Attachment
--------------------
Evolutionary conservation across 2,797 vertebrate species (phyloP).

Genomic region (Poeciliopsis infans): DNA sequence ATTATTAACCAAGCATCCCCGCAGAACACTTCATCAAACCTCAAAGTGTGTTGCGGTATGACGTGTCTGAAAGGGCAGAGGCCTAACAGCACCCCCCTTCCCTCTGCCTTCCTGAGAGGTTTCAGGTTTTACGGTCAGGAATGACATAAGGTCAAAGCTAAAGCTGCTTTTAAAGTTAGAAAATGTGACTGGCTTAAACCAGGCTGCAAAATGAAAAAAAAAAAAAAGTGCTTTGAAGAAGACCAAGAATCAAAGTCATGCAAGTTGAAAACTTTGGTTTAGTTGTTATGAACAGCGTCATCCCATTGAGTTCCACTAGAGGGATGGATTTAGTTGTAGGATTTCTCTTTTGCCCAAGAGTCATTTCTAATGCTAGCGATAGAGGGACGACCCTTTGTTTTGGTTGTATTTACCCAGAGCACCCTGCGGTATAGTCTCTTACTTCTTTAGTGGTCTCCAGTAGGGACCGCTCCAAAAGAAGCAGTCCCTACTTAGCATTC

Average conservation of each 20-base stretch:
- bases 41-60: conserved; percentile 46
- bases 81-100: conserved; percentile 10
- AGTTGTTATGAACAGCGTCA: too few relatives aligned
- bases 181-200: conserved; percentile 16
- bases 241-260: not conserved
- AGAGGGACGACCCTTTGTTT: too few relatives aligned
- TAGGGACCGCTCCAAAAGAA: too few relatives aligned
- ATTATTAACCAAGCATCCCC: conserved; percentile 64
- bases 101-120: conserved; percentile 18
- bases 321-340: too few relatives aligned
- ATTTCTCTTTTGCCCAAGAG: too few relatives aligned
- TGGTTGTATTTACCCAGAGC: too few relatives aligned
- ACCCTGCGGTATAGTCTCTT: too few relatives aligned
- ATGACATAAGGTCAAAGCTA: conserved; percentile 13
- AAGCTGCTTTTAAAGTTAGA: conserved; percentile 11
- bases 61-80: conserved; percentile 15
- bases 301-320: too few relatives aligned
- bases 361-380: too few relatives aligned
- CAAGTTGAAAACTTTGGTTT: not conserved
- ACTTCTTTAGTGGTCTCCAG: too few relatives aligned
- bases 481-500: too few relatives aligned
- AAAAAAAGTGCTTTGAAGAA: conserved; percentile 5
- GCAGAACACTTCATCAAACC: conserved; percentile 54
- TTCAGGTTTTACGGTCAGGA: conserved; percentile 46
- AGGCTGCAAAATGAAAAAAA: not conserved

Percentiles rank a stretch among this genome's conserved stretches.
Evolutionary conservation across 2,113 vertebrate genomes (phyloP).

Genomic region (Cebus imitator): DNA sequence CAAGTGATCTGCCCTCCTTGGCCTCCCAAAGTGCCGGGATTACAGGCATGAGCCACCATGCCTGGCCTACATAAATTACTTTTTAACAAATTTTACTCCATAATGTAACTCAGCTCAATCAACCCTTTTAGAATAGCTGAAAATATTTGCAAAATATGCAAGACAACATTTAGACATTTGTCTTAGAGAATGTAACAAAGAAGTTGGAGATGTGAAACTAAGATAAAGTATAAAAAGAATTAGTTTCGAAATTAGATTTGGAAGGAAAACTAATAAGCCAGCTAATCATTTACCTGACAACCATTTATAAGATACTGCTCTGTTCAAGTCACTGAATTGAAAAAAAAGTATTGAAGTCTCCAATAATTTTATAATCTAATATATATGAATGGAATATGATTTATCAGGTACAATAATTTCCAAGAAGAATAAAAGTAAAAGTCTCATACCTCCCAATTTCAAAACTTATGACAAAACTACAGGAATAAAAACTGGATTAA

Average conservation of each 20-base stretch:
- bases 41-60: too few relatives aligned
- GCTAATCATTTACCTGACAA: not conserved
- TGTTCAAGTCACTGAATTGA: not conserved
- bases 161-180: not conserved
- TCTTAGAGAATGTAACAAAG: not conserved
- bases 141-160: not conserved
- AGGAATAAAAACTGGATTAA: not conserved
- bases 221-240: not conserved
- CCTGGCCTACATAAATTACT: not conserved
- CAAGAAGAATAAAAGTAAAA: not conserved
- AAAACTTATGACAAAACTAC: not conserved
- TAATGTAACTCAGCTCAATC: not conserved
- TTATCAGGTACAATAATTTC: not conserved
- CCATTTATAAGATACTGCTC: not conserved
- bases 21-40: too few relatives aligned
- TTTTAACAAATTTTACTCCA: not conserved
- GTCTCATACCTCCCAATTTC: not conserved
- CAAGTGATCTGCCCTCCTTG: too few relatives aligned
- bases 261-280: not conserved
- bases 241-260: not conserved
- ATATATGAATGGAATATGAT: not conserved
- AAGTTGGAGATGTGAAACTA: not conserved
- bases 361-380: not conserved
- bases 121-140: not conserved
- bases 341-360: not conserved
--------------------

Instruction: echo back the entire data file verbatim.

Evolutionary conservation across 2,797 vertebrate species (phyloP).

Genomic region (Poeciliopsis infans): DNA sequence ATTATTAACCAAGCATCCCCGCAGAACACTTCATCAAACCTCAAAGTGTGTTGCGGTATGACGTGTCTGAAAGGGCAGAGGCCTAACAGCACCCCCCTTCCCTCTGCCTTCCTGAGAGGTTTCAGGTTTTACGGTCAGGAATGACATAAGGTCAAAGCTAAAGCTGCTTTTAAAGTTAGAAAATGTGACTGGCTTAAACCAGGCTGCAAAATGAAAAAAAAAAAAAAGTGCTTTGAAGAAGACCAAGAATCAAAGTCATGCAAGTTGAAAACTTTGGTTTAGTTGTTATGAACAGCGTCATCCCATTGAGTTCCACTAGAGGGATGGATTTAGTTGTAGGATTTCTCTTTTGCCCAAGAGTCATTTCTAATGCTAGCGATAGAGGGACGACCCTTTGTTTTGGTTGTATTTACCCAGAGCACCCTGCGGTATAGTCTCTTACTTCTTTAGTGGTCTCCAGTAGGGACCGCTCCAAAAGAAGCAGTCCCTACTTAGCATTC

Average conservation of each 20-base stretch:
- bases 41-60: conserved; percentile 46
- bases 81-100: conserved; percentile 10
- AGTTGTTATGAACAGCGTCA: too few relatives aligned
- bases 181-200: conserved; percentile 16
- bases 241-260: not conserved
- AGAGGGACGACCCTTTGTTT: too few relatives aligned
- TAGGGACCGCTCCAAAAGAA: too few relatives aligned
- ATTATTAACCAAGCATCCCC: conserved; percentile 64
- bases 101-120: conserved; percentile 18
- bases 321-340: too few relatives aligned
- ATTTCTCTTTTGCCCAAGAG: too few relatives aligned
- TGGTTGTATTTACCCAGAGC: too few relatives aligned
- ACCCTGCGGTATAGTCTCTT: too few relatives aligned
- ATGACATAAGGTCAAAGCTA: conserved; percentile 13
- AAGCTGCTTTTAAAGTTAGA: conserved; percentile 11
- bases 61-80: conserved; percentile 15
- bases 301-320: too few relatives aligned
- bases 361-380: too few relatives aligned
- CAAGTTGAAAACTTTGGTTT: not conserved
- ACTTCTTTAGTGGTCTCCAG: too few relatives aligned
- bases 481-500: too few relatives aligned
- AAAAAAAGTGCTTTGAAGAA: conserved; percentile 5
- GCAGAACACTTCATCAAACC: conserved; percentile 54
- TTCAGGTTTTACGGTCAGGA: conserved; percentile 46
- AGGCTGCAAAATGAAAAAAA: not conserved

Percentiles rank a stretch among this genome's conserved stretches.
Evolutionary conservation across 2,113 vertebrate genomes (phyloP).

Genomic region (Cebus imitator): DNA sequence CAAGTGATCTGCCCTCCTTGGCCTCCCAAAGTGCCGGGATTACAGGCATGAGCCACCATGCCTGGCCTACATAAATTACTTTTTAACAAATTTTACTCCATAATGTAACTCAGCTCAATCAACCCTTTTAGAATAGCTGAAAATATTTGCAAAATATGCAAGACAACATTTAGACATTTGTCTTAGAGAATGTAACAAAGAAGTTGGAGATGTGAAACTAAGATAAAGTATAAAAAGAATTAGTTTCGAAATTAGATTTGGAAGGAAAACTAATAAGCCAGCTAATCATTTACCTGACAACCATTTATAAGATACTGCTCTGTTCAAGTCACTGAATTGAAAAAAAAGTATTGAAGTCTCCAATAATTTTATAATCTAATATATATGAATGGAATATGATTTATCAGGTACAATAATTTCCAAGAAGAATAAAAGTAAAAGTCTCATACCTCCCAATTTCAAAACTTATGACAAAACTACAGGAATAAAAACTGGATTAA

Average conservation of each 20-base stretch:
- bases 41-60: too few relatives aligned
- GCTAATCATTTACCTGACAA: not conserved
- TGTTCAAGTCACTGAATTGA: not conserved
- bases 161-180: not conserved
- TCTTAGAGAATGTAACAAAG: not conserved
- bases 141-160: not conserved
- AGGAATAAAAACTGGATTAA: not conserved
- bases 221-240: not conserved
- CCTGGCCTACATAAATTACT: not conserved
- CAAGAAGAATAAAAGTAAAA: not conserved
- AAAACTTATGACAAAACTAC: not conserved
- TAATGTAACTCAGCTCAATC: not conserved
- TTATCAGGTACAATAATTTC: not conserved
- CCATTTATAAGATACTGCTC: not conserved
- bases 21-40: too few relatives aligned
- TTTTAACAAATTTTACTCCA: not conserved
- GTCTCATACCTCCCAATTTC: not conserved
- CAAGTGATCTGCCCTCCTTG: too few relatives aligned
- bases 261-280: not conserved
- bases 241-260: not conserved
- ATATATGAATGGAATATGAT: not conserved
- AAGTTGGAGATGTGAAACTA: not conserved
- bases 361-380: not conserved
- bases 121-140: not conserved
- bases 341-360: not conserved